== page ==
The Productivity Commission has today been tasked with an inquiry into the Right to Repair in Australia, something that impinges on consumer protection, patent and other law.
The media release regarding the inquiry states
The term right to repair describes a consumer's ability to repair faulty goods, or access repair services, at a competitive price. This can relate to a range of product faults, including those for which the consumer is responsible. It may include a repair by a manufacturer, a third-party, or a self-repair option through available replacement parts and repair information.
The Competition and Consumer Act 2010 (CCA) prohibits anti-competitive behaviour such as exclusive dealing (section 47); however, many right to repair issues are the result of conduct that is not being captured by the prohibition. In many cases, suppliers do not impose any such restrictions on consumers with respect to the repair of products they supply. Instead, consumers or third parties are prevented from being able to repair the products due to a lack of access to necessary tools, parts or diagnostic software.
For these reasons; existing provisions amount to some limited rights or protections in relation to repair facilities in Australia, but do not amount to a full 'right to repair'. As such, premature product obsolescence and a lack of competition in repair markets remain. The expense of repair and product design accelerate the transfer of consumer goods into waste.
Scope of the inquiry
The Productivity Commission should examine the potential benefits and costs associated with 'right to repair' in the Australian context, including current and potential legislative, regulatory and non-regulatory frameworks and their impact on consumers' ability to repair products that develop faults or require maintenance. In examining the Australian context, the Productivity Commission should identify evidence of the impact of relevant international approaches.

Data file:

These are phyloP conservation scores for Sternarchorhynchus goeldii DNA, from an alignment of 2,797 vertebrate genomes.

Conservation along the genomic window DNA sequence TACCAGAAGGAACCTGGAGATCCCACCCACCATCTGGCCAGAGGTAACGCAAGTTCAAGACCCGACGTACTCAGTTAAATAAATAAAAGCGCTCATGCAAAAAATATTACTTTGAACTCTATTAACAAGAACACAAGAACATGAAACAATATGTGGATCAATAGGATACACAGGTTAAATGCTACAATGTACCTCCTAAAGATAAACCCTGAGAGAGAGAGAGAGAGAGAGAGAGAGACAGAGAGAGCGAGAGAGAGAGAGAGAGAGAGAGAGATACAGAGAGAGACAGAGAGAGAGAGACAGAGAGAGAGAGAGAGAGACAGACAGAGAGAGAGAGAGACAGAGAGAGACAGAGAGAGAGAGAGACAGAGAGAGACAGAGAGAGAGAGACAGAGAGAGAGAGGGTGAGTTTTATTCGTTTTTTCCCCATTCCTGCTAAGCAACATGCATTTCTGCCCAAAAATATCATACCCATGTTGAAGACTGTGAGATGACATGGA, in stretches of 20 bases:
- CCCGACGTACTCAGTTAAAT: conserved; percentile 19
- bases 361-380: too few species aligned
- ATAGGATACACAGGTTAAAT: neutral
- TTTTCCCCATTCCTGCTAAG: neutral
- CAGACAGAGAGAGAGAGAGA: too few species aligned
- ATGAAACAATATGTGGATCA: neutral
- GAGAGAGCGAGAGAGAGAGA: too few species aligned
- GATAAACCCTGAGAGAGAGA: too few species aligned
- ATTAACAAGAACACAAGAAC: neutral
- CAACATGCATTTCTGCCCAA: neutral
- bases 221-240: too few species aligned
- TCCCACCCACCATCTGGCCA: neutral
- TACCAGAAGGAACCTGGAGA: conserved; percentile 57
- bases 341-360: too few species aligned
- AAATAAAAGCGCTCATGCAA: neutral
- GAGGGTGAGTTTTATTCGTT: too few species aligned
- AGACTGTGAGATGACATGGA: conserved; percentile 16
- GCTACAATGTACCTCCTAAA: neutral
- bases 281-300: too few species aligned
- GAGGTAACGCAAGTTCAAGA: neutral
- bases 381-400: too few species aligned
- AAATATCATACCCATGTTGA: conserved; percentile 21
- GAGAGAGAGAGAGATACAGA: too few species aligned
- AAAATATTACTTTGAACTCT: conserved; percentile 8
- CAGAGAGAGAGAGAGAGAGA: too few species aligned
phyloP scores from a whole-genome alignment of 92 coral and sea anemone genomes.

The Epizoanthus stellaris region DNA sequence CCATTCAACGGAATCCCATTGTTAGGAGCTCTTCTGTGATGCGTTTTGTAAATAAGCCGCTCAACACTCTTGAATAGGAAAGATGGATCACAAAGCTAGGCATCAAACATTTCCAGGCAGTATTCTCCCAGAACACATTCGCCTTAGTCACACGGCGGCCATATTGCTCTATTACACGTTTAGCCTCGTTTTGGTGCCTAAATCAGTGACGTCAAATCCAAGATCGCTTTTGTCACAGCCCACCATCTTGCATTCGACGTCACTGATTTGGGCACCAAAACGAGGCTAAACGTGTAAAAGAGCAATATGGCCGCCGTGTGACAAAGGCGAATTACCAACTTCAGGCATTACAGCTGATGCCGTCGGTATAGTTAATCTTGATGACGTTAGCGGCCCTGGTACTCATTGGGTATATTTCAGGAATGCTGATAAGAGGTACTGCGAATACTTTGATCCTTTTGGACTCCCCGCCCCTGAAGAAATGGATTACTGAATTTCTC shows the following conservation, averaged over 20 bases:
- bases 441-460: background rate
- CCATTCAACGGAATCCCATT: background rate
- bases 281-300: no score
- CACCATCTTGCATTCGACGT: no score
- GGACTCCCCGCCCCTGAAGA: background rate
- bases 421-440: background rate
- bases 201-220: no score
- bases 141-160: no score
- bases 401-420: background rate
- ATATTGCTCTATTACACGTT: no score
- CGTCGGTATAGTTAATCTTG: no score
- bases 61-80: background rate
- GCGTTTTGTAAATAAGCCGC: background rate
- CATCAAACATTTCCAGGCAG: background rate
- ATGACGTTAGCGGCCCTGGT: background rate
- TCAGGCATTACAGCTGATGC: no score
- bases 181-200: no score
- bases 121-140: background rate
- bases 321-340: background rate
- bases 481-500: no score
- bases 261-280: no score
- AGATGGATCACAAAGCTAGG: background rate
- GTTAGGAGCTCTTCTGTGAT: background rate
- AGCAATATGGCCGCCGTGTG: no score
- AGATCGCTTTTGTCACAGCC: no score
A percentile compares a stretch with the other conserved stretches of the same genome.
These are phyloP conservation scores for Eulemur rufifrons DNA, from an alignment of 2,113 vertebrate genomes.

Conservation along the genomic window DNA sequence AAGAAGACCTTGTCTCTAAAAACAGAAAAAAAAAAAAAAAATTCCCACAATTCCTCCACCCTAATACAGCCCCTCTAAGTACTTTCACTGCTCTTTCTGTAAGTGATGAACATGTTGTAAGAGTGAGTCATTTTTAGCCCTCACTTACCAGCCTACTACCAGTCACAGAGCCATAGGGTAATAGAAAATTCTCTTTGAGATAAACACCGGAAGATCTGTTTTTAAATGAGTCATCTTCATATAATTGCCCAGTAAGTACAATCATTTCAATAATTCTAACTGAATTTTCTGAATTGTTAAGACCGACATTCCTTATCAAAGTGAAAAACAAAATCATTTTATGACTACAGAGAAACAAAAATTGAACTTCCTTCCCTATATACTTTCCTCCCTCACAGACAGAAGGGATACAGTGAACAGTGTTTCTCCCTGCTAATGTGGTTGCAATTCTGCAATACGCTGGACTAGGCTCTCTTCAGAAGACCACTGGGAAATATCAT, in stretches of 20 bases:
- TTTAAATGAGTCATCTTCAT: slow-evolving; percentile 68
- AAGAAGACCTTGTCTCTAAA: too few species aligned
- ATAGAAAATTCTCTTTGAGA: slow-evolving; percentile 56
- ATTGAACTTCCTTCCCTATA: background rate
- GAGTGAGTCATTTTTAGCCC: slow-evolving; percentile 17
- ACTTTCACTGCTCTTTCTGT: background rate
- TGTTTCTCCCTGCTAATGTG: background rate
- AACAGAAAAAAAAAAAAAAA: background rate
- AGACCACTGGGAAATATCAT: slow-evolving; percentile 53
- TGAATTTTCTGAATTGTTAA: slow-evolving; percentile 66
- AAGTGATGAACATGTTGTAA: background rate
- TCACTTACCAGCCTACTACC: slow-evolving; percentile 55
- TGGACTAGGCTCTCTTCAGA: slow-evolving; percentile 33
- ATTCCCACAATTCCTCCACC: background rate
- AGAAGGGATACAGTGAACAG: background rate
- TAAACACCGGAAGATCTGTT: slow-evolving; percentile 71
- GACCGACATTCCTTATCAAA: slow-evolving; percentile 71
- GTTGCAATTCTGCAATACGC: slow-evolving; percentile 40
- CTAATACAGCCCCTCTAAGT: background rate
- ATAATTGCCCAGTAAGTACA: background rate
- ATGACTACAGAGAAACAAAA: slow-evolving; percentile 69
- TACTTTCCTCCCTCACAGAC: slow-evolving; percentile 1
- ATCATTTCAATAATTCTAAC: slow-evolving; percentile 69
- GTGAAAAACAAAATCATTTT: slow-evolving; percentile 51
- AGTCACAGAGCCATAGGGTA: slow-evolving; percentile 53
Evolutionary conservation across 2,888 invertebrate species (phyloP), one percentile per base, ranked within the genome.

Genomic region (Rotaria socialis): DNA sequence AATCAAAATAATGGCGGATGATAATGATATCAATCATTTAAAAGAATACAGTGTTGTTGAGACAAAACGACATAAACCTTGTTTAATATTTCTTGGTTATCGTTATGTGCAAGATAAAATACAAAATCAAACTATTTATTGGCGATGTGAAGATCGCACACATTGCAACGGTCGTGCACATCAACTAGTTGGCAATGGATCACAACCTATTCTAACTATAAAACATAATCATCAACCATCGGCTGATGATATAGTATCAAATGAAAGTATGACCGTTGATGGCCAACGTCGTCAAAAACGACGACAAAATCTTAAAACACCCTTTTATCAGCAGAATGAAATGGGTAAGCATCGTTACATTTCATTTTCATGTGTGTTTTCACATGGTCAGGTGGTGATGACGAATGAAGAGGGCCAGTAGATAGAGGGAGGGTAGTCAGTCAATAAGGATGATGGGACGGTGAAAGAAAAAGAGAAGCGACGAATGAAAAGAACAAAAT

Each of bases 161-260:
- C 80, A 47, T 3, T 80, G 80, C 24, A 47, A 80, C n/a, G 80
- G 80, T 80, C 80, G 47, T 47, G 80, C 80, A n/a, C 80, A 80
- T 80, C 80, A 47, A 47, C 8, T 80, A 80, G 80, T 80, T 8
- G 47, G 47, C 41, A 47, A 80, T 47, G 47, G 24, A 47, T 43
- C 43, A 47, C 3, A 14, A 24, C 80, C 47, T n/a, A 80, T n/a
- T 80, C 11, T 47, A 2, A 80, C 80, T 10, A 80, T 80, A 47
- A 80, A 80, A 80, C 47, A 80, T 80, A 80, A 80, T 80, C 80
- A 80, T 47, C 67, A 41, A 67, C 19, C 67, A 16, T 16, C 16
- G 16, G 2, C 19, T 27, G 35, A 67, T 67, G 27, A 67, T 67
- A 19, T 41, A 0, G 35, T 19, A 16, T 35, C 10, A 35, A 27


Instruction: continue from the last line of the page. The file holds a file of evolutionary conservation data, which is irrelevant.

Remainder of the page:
In undertaking the inquiry, the Commission should consider:
- The legislative arrangements that govern repairs of goods and services, and whether regulatory barriers exist that prevent consumers from sourcing competitive repairs;
- The barriers and enablers to competition in repair markets, including analysing any manufacturer-imposed barriers, and the costs and benefits associated with broader application of regulated approaches to right of repair and facilitating legal access to embedded software in consumer and other goods;
- The impact of digital rights management on third-party repairers and consumers, and how intellectual property rights or commercially-sensitive knowledge would interact with a right to repair;
- The effectiveness of current arrangements for preventing premature or planned product obsolescence and the proliferation of e‑waste, and further means of reducing e‑waste through improved access to repairs and increased competition in repair markets; and
- The impact on market offerings, should firms have their control over repair removed.
In undertaking this inquiry, the Commission should consult broadly, including with state and territory consumer affairs regulators. The Commission should undertake an appropriate public consultation process including by holding public hearings, inviting public submissions and releasing a draft report to the public. A final report should be provided to the Government within 12 months of the receipt of these terms of reference.